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Wyden Applauds Precision Medicine Initiative
White House Proposal A “Welcome Step Forward”
WASHINGTON – Senate Finance Committee Ranking Member Ron Wyden, D-Ore., made the following statement today in response to the White House disclosing details about the Precision Medicine Initiative, a $215 million proposal that would accelerate research on biomedical therapies and cures tailored to individuals and provide new tools to physicians to treat disease:
“The Precision Medicine Initiative is an important and welcome step forward in our ability to better identify and treat a broad range of illness,” Wyden said. “I applaud the President for acknowledging the possibilities that precision medicine can offer while recognizing the work that has already begun in the private sector. I hope this public-private partnership will be a catalyst that brings us better and more efficient treatments.
“The value and untapped potential of precision medicine is something I feel strongly about. After authoring the personalized medicine provision in the Affordable Care Act, I am encouraged by the President’s decision to build upon – and improve – the ability for scientists, physicians, manufacturers, and others to develop therapies specifically tailored to an individual’s unique diagnosis. Precision medicine has the potential to help millions of people, particularly those diagnosed with cancer and chronic disease, get the most appropriate treatment from the moment they’re diagnosed and to live healthier lives. I look forward to working in a bipartisan way to bring the President’s vision into reality,” Wyden said.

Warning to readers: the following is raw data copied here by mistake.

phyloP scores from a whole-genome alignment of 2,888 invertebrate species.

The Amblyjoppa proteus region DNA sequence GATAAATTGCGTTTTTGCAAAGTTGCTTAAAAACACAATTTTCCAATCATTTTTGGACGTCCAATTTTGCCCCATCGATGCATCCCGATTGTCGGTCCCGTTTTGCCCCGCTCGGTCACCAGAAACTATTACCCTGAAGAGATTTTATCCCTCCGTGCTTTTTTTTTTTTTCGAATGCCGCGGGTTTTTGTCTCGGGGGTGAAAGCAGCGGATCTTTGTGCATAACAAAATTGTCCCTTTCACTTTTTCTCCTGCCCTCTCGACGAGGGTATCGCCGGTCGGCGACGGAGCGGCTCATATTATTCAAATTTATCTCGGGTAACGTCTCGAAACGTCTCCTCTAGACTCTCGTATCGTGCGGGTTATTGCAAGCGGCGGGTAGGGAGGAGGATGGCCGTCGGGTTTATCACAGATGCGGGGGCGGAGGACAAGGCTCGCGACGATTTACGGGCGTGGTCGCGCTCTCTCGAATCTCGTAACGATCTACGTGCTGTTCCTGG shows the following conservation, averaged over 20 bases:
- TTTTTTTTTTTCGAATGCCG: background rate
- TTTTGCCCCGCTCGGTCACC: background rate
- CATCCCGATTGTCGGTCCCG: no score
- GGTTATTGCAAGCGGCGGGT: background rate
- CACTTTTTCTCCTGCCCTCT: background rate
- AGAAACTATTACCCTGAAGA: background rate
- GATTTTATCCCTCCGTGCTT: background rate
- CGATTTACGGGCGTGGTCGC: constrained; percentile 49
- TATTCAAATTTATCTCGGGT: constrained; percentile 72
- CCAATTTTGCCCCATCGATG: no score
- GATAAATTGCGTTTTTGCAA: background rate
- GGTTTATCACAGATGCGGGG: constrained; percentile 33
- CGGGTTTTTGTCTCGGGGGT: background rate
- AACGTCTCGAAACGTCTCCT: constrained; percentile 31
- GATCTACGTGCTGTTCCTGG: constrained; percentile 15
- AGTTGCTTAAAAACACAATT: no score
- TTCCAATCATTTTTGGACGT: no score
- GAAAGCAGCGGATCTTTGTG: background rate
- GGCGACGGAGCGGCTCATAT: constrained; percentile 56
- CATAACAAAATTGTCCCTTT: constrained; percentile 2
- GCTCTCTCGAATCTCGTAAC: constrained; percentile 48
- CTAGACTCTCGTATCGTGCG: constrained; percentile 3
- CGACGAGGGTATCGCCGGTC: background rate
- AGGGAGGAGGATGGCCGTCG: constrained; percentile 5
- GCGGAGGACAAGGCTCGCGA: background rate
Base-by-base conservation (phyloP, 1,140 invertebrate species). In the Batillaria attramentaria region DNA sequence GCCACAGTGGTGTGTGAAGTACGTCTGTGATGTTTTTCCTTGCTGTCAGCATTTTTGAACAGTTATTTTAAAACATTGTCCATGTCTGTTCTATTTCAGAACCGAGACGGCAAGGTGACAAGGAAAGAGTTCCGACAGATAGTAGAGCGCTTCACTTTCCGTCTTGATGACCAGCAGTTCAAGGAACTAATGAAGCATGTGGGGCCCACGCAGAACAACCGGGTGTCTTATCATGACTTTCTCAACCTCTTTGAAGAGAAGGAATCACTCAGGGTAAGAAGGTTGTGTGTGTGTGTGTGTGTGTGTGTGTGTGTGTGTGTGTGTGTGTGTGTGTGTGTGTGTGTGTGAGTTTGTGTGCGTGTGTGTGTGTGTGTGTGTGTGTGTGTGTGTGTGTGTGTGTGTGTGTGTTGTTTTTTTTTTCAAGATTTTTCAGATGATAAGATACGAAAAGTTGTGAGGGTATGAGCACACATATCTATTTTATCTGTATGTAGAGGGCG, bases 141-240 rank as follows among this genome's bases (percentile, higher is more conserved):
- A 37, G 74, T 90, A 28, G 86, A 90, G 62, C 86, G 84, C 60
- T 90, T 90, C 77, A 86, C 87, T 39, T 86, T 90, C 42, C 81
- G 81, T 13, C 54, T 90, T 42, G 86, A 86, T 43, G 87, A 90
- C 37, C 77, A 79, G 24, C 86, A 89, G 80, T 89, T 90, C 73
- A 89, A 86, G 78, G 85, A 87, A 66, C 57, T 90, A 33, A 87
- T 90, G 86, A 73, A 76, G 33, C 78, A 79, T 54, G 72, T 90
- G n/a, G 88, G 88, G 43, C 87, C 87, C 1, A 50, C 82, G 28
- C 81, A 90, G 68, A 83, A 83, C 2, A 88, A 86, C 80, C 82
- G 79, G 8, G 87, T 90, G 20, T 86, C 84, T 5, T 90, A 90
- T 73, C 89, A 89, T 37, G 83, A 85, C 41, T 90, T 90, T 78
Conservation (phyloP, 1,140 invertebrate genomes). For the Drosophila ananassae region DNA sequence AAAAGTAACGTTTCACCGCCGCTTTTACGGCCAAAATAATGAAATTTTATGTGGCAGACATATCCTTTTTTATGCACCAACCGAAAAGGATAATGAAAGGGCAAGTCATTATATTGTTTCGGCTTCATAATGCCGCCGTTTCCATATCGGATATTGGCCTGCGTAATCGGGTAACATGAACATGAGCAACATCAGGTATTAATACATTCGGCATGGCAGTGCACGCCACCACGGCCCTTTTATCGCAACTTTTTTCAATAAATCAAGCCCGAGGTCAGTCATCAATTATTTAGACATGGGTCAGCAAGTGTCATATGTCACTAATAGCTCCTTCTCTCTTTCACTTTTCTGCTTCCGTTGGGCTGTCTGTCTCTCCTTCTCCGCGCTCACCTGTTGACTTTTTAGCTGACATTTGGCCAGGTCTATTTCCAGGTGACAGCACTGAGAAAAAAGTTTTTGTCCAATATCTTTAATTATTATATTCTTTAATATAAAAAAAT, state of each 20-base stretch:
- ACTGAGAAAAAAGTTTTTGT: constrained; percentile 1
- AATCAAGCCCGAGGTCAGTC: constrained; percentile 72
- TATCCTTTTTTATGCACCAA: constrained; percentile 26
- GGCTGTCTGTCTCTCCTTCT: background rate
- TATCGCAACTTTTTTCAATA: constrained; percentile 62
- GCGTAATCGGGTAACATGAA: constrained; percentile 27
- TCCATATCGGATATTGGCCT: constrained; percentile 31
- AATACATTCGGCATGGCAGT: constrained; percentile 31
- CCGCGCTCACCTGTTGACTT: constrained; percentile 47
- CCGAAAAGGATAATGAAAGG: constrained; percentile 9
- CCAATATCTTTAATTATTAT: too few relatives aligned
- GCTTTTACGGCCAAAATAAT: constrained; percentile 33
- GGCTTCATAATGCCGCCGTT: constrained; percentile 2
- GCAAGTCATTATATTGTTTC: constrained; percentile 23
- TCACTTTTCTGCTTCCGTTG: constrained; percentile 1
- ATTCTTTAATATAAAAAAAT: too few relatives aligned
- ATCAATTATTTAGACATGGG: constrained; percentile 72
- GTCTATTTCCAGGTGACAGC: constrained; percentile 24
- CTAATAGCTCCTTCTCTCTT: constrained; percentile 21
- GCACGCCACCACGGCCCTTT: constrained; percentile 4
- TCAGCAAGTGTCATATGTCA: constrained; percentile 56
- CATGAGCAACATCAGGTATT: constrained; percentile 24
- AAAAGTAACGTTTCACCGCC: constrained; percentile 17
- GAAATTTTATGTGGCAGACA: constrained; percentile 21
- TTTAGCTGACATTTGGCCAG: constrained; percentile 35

Background: The President’s Precision Medicine Initiative has roots in a program included in the Affordable Care Act that was authored by Sen. Wyden. Wyden’s amendment to the ACA made it easier and more cost effective for patients to avail themselves of tests that help doctors provide more tailored and effective treatment of life-threatening diseases.
Under Wyden’s provision, Medicare was authorized to provide payment for 36 specific tests that were used to determine whether patients could expect positive outcomes from a given course of treatment after receiving a diagnosis of a life-threatening disease.
The Precision Medicine Initiative proposed by President Obama builds on that concept so that treatment and therapies can be individualized by taking into account differences in people’s genes, environments, and lifestyles. Precision medicine gives clinicians tools to better understand the complex mechanisms underlying a patient’s health, disease, or condition, and to better predict which treatments will be most effective.
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